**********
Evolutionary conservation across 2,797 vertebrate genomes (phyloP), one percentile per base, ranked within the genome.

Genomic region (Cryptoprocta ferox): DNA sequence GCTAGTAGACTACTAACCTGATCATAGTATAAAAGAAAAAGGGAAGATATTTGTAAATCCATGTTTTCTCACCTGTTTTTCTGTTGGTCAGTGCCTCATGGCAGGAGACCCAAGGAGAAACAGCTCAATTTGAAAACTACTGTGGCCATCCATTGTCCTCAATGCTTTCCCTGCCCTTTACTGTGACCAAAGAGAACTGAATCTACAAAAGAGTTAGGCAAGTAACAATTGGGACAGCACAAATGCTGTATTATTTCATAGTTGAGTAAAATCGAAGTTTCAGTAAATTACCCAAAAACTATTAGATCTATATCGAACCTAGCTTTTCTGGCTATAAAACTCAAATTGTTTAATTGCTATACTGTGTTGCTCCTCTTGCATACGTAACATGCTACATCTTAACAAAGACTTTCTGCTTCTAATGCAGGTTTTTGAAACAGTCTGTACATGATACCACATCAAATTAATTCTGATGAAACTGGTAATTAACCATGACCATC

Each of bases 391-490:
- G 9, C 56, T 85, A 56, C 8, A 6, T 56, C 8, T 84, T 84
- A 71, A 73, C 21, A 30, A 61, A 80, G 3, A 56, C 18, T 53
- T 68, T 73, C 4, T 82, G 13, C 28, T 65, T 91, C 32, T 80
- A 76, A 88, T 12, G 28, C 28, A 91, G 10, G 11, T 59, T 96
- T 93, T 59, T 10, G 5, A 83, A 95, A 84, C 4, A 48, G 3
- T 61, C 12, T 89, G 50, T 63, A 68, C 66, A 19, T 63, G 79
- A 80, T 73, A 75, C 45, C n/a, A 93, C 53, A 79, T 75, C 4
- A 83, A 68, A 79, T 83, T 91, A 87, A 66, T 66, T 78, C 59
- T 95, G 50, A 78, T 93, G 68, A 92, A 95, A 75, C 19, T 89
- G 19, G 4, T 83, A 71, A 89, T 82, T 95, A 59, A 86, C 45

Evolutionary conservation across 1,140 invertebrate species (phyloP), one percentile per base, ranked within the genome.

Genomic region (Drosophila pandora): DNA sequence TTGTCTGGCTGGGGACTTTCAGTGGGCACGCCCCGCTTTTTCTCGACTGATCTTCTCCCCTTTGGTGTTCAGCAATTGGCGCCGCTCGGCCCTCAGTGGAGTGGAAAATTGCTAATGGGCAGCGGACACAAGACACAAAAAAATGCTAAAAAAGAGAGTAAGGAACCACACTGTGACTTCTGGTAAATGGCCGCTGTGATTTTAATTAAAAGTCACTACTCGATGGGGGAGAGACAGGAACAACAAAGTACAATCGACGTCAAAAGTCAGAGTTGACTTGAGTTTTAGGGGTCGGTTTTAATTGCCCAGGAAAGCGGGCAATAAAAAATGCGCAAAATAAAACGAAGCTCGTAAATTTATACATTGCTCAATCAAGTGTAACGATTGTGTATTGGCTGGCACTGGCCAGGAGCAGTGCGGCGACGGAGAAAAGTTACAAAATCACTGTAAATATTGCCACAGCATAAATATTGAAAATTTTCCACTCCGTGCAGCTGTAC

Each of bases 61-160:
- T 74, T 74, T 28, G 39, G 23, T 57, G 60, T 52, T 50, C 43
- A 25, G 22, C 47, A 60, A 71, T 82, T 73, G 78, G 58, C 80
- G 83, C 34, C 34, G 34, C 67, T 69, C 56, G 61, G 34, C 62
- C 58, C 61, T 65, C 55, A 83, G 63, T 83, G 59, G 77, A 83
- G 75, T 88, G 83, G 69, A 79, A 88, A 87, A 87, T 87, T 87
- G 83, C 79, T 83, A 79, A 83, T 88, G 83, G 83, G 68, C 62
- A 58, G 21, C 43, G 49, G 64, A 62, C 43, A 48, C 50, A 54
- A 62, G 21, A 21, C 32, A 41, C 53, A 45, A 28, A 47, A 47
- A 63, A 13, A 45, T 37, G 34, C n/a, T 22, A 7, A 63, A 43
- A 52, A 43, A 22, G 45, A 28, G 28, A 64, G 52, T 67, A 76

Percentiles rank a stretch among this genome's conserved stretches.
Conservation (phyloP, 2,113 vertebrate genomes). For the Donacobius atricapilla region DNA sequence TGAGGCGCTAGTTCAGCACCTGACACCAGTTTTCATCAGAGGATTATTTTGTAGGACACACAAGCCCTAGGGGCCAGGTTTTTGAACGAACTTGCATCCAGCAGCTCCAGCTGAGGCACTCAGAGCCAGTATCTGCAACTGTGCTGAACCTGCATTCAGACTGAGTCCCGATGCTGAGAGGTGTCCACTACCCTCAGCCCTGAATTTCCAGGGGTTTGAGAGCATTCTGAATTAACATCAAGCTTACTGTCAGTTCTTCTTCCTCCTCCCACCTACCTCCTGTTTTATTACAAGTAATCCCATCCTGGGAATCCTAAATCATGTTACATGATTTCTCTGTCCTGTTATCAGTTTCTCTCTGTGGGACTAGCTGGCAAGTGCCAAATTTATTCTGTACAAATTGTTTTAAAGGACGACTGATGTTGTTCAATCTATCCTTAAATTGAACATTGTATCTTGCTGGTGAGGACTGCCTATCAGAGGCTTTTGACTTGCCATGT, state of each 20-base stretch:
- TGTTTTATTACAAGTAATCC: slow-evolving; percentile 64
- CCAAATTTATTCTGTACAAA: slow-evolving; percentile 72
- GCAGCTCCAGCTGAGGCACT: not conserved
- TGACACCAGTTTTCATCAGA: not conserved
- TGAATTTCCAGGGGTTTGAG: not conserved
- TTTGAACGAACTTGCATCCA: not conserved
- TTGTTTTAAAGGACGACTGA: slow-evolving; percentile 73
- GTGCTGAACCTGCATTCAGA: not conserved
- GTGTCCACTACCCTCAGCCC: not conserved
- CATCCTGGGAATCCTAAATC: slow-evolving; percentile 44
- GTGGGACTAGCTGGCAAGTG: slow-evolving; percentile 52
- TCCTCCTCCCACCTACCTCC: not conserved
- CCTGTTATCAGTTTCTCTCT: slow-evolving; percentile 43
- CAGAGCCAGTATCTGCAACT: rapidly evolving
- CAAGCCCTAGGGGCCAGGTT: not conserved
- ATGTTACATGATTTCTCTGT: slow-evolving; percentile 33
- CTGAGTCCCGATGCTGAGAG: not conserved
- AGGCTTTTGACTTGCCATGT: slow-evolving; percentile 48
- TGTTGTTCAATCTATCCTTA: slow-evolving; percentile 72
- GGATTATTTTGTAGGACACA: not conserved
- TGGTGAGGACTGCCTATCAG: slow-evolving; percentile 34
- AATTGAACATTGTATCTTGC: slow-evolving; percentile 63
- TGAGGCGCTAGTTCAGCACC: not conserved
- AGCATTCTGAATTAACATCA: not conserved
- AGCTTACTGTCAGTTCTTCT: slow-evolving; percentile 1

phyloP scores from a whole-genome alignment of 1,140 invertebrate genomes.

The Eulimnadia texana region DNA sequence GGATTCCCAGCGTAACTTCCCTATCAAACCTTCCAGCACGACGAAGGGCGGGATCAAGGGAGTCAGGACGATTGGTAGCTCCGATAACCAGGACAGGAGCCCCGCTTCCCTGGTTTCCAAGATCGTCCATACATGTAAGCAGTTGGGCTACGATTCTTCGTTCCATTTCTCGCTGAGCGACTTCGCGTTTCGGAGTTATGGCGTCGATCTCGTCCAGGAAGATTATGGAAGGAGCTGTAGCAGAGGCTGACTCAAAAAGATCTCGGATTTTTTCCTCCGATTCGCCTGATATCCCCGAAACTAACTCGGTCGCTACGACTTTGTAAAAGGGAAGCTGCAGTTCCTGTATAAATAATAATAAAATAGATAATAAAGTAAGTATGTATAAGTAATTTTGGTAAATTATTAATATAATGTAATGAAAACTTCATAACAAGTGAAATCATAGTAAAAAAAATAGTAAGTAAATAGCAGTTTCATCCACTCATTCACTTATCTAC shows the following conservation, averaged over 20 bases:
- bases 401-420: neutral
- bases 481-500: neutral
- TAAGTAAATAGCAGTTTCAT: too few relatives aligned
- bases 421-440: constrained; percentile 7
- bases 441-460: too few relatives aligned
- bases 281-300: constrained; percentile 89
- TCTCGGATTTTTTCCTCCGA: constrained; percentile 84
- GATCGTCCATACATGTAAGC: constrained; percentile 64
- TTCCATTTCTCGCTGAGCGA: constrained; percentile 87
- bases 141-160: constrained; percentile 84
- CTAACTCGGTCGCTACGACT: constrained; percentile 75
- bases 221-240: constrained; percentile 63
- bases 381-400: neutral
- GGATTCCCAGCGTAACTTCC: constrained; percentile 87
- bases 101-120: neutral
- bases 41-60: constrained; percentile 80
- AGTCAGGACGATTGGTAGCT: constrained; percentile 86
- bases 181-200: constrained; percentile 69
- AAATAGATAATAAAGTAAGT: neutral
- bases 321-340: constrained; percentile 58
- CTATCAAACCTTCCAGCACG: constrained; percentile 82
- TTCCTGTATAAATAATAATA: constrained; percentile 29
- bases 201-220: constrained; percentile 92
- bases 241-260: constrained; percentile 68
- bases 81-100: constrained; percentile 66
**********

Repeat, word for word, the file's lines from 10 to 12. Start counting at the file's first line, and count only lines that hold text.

- A 80, T 73, A 75, C 45, C n/a, A 93, C 53, A 79, T 75, C 4
- A 83, A 68, A 79, T 83, T 91, A 87, A 66, T 66, T 78, C 59
- T 95, G 50, A 78, T 93, G 68, A 92, A 95, A 75, C 19, T 89